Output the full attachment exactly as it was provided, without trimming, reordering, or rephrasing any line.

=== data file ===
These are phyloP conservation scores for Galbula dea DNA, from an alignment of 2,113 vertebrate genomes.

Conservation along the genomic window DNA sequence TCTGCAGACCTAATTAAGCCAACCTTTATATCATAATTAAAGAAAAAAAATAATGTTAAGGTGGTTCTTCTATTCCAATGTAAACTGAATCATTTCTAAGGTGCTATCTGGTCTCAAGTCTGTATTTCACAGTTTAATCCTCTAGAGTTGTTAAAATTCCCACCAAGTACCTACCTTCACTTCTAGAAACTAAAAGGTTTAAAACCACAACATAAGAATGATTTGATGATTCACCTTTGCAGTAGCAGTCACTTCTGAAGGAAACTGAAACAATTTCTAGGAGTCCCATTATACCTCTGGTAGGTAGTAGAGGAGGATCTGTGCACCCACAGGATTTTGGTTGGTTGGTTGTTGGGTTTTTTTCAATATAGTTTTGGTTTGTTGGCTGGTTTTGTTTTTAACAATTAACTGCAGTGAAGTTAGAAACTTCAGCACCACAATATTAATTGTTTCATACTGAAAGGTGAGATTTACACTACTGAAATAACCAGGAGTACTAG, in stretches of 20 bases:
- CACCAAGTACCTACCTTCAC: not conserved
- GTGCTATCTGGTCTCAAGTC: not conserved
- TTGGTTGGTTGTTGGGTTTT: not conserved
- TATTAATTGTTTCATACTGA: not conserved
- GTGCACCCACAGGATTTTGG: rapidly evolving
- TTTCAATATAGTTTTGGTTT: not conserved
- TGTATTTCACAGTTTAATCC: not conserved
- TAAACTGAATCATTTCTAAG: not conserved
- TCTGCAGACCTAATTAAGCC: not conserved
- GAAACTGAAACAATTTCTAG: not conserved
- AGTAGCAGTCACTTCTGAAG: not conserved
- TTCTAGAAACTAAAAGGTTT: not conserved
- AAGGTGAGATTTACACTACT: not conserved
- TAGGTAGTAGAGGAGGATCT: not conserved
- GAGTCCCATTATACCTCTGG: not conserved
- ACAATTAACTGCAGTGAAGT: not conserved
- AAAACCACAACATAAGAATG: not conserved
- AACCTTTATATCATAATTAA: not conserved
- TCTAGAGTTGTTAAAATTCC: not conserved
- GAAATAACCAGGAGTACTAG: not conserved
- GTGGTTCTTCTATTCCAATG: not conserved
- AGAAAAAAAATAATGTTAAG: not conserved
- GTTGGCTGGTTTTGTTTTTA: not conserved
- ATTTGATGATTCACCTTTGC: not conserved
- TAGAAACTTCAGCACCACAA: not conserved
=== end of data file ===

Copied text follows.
These are phyloP conservation scores for Galbula dea DNA, from an alignment of 2,113 vertebrate genomes.

Conservation along the genomic window DNA sequence TCTGCAGACCTAATTAAGCCAACCTTTATATCATAATTAAAGAAAAAAAATAATGTTAAGGTGGTTCTTCTATTCCAATGTAAACTGAATCATTTCTAAGGTGCTATCTGGTCTCAAGTCTGTATTTCACAGTTTAATCCTCTAGAGTTGTTAAAATTCCCACCAAGTACCTACCTTCACTTCTAGAAACTAAAAGGTTTAAAACCACAACATAAGAATGATTTGATGATTCACCTTTGCAGTAGCAGTCACTTCTGAAGGAAACTGAAACAATTTCTAGGAGTCCCATTATACCTCTGGTAGGTAGTAGAGGAGGATCTGTGCACCCACAGGATTTTGGTTGGTTGGTTGTTGGGTTTTTTTCAATATAGTTTTGGTTTGTTGGCTGGTTTTGTTTTTAACAATTAACTGCAGTGAAGTTAGAAACTTCAGCACCACAATATTAATTGTTTCATACTGAAAGGTGAGATTTACACTACTGAAATAACCAGGAGTACTAG, in stretches of 20 bases:
- CACCAAGTACCTACCTTCAC: not conserved
- GTGCTATCTGGTCTCAAGTC: not conserved
- TTGGTTGGTTGTTGGGTTTT: not conserved
- TATTAATTGTTTCATACTGA: not conserved
- GTGCACCCACAGGATTTTGG: rapidly evolving
- TTTCAATATAGTTTTGGTTT: not conserved
- TGTATTTCACAGTTTAATCC: not conserved
- TAAACTGAATCATTTCTAAG: not conserved
- TCTGCAGACCTAATTAAGCC: not conserved
- GAAACTGAAACAATTTCTAG: not conserved
- AGTAGCAGTCACTTCTGAAG: not conserved
- TTCTAGAAACTAAAAGGTTT: not conserved
- AAGGTGAGATTTACACTACT: not conserved
- TAGGTAGTAGAGGAGGATCT: not conserved
- GAGTCCCATTATACCTCTGG: not conserved
- ACAATTAACTGCAGTGAAGT: not conserved
- AAAACCACAACATAAGAATG: not conserved
- AACCTTTATATCATAATTAA: not conserved
- TCTAGAGTTGTTAAAATTCC: not conserved
- GAAATAACCAGGAGTACTAG: not conserved
- GTGGTTCTTCTATTCCAATG: not conserved
- AGAAAAAAAATAATGTTAAG: not conserved
- GTTGGCTGGTTTTGTTTTTA: not conserved
- ATTTGATGATTCACCTTTGC: not conserved
- TAGAAACTTCAGCACCACAA: not conserved